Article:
QOTD #46: Favorite Athletes

Today’s Question: Kind of a random question of the day, but who is your favorite professional athlete of all-time – outside of the wrestling business?
Yesterday’s Question:
In sort of a continuation of yesterday, I hear people talking about WWE
Style. Strictly focusing on the in-ring product, I think we are headed
for a more homogenized product, as WWE insists on new guys going thru
developmental first. So my question is: What automatically comes to mind when you hear someone refer to the “WWE Style”? 

Yesterday’s question was sort of an extension of Tuesday’s topic, but I just wanted to get a feel for what everyone was referring to when they mentioned WWE in-ring style. 

Kyle Fitta: WWE matches typically follow the same format. The beginning starts with
the babyface’s fire period, with him or her going crazy and avoiding
everything the heel throws at him. In more strategic matches, the story
establish that the babyface is superior because of their strength,
power, technical, highflying skills, or whatever. The next portion is
where the heel takes over. This could happen for a number of reasons –
the heel could have cheated, the babyface could have failed to deliver
high-spot, the heel could have found a weakness, etc. The heel will then
methodically dictate the pace of the match. A good heel will listen to
the crowd’s reactions to know the right time for cut-off a comeback and
when babyface should get in hope-spots or make their comeback. This all
builds to the finishing sequence, which usually occurs after the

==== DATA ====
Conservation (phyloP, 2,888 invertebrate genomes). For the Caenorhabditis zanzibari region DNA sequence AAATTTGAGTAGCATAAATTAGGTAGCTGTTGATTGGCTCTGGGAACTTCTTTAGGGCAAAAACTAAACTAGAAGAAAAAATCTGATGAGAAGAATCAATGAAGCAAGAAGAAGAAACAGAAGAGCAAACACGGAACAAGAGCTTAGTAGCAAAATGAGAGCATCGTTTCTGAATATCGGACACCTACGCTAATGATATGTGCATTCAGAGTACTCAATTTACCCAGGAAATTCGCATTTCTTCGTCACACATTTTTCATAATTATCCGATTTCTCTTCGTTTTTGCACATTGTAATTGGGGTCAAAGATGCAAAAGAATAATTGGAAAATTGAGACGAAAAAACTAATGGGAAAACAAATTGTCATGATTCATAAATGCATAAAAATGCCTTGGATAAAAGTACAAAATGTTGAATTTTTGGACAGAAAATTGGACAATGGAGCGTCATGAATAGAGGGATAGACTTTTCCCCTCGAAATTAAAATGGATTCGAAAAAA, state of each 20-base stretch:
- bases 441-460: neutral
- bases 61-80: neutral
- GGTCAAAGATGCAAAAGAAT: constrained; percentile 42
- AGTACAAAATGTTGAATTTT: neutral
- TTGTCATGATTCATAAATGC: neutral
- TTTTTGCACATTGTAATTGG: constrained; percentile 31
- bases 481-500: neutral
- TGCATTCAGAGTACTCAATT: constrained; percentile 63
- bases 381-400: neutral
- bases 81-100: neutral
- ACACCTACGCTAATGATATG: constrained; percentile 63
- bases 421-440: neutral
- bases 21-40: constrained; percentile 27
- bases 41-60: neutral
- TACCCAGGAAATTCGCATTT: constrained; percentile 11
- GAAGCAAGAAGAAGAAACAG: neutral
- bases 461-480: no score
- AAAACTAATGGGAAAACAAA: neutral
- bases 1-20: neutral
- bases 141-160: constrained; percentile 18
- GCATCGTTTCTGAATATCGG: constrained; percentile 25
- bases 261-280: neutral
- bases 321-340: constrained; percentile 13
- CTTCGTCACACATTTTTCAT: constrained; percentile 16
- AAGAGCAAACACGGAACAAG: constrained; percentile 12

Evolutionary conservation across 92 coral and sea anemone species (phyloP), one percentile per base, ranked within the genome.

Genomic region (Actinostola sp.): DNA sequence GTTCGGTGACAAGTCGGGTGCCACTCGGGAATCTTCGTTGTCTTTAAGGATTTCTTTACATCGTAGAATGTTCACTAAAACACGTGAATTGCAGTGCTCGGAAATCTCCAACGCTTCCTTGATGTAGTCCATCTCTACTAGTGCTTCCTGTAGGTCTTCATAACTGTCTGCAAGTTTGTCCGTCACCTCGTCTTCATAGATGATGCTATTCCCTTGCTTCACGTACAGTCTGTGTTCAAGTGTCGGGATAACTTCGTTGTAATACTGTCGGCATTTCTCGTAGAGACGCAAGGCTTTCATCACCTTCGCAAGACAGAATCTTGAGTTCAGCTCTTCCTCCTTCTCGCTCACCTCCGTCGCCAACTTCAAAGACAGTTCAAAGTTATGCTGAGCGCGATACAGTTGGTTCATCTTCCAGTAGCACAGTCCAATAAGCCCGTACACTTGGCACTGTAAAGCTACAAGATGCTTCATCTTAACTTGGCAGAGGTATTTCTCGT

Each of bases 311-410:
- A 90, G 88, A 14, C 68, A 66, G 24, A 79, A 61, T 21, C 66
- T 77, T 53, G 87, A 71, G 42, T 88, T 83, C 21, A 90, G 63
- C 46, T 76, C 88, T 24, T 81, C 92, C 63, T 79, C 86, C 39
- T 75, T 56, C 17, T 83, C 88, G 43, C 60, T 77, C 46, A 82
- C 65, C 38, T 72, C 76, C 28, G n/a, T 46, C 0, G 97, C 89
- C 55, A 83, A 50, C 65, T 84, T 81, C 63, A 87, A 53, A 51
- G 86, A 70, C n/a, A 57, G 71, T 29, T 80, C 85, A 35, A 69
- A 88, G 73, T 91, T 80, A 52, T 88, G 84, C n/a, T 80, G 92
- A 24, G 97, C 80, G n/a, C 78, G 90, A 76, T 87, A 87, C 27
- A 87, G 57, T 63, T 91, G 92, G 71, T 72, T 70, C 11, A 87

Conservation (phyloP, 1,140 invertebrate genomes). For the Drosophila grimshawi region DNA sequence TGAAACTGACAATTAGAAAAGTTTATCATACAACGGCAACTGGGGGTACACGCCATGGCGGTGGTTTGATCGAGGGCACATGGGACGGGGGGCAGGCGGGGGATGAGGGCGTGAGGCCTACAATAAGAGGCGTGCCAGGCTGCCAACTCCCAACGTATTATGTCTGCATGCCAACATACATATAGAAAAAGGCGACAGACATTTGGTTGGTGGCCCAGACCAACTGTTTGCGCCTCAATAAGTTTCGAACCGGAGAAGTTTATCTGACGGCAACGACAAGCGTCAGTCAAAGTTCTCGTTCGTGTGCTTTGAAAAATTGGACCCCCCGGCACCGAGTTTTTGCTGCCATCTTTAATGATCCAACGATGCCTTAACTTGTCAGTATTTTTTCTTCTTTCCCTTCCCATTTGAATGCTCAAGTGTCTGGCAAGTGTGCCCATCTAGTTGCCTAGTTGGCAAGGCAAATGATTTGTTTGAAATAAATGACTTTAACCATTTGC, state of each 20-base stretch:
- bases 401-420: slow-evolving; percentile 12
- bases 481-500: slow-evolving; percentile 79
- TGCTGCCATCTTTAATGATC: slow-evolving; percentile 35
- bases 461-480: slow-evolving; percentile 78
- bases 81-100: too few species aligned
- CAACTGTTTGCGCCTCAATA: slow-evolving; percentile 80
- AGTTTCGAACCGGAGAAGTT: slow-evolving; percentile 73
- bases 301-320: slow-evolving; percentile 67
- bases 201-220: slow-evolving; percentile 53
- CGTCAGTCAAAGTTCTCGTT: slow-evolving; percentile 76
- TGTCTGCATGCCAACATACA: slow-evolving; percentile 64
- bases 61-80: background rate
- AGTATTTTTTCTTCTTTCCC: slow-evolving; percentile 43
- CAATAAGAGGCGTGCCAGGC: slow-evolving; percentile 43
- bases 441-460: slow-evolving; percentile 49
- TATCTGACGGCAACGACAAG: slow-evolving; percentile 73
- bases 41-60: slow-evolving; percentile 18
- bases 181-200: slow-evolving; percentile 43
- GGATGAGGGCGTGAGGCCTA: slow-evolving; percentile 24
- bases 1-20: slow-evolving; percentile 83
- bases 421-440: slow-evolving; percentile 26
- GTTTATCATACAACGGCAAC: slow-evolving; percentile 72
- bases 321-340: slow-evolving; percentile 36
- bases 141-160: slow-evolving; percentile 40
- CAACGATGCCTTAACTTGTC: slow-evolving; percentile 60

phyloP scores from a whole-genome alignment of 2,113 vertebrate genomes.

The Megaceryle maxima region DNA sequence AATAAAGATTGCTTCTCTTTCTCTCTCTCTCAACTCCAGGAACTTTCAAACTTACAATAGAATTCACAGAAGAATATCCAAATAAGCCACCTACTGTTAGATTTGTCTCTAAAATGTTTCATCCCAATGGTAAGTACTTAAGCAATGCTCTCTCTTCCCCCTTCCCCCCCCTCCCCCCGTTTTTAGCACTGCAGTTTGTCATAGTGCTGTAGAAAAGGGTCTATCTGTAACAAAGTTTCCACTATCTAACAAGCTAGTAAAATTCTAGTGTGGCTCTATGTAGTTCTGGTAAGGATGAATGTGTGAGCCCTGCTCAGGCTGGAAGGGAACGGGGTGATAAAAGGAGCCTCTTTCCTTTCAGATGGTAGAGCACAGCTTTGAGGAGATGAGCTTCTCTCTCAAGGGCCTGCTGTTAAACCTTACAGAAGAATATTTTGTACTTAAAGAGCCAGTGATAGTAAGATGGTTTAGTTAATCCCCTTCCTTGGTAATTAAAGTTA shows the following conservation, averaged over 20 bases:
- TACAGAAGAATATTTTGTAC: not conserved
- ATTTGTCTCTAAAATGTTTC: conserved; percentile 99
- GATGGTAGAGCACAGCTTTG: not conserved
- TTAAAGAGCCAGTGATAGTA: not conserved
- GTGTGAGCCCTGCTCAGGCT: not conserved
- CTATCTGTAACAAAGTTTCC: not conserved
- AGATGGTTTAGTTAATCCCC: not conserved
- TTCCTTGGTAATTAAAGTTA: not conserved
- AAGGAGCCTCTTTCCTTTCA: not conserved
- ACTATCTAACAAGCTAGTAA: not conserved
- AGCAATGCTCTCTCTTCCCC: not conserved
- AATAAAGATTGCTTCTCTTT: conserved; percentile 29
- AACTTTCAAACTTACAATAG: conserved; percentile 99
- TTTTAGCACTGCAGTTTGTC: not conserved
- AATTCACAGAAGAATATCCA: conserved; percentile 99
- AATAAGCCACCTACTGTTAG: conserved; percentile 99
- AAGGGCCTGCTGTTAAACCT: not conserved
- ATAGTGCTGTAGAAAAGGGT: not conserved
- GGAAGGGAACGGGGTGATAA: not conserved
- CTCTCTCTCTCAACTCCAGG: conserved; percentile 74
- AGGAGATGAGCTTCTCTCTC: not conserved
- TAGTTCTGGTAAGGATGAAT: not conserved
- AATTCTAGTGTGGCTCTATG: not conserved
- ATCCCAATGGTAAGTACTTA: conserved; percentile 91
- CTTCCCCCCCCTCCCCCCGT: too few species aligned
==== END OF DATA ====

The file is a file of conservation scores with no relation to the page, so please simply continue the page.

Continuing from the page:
babyface makes their full-blown comeback. Generally, this when the
wrestlers go for the deathblow as they try to hit their trademark spots
and finishers. The structure has stayed simple, but all the twist and
turns, the psychology, the wrestlers’ personalities, and the story can
make it a masterpiece.

Stuart Chartrock:

Not really answering the question here, but just something I want to say about “WWE Style”:
much as many of us in the IWC may loathe the so-called “WWE Style” or
“Main-Event Style”, it doesn’t automatically mean that everybody
wrestles the same bland, chinlock-filled style.

Yes, it’s a bit
“toned down” from the 100mph indy style of doing a billion dangerous
spots in a row, and it does focus more on telling a story than just
stringing a bunch of cool moves together. And, yeah, it also means being
able to condense a few signature spots into three-minute matches. That
doesn’t mean that it can’t be exciting, though: Austin, Rock, Trips,
Shawn, Bret, Taker, Cena, Brock, Punk, Bryan, Savage, Hennig, Jericho,
Angle, Eddie, Benoit… all of these guys wrestle(d) within the
boundaries of said style. Sure, there are limitations placed on the
workers, but the truly talented can overcome those limitations to put on
consistently great matches that engage audiences.

redman:Main event matches-Punch, kick, chop, chinlock, at one point someone has
to be outta the ring for the commercial break. Then another chinlock
when the break is over. Then a nice nearfall sequence at the end with a
finisher always being what is used to win. Absolutely no story
Midcard marches- punch, kick, chop, chinlock, distraction, roll up finish
far as entertainment goes, the matches are consistently better today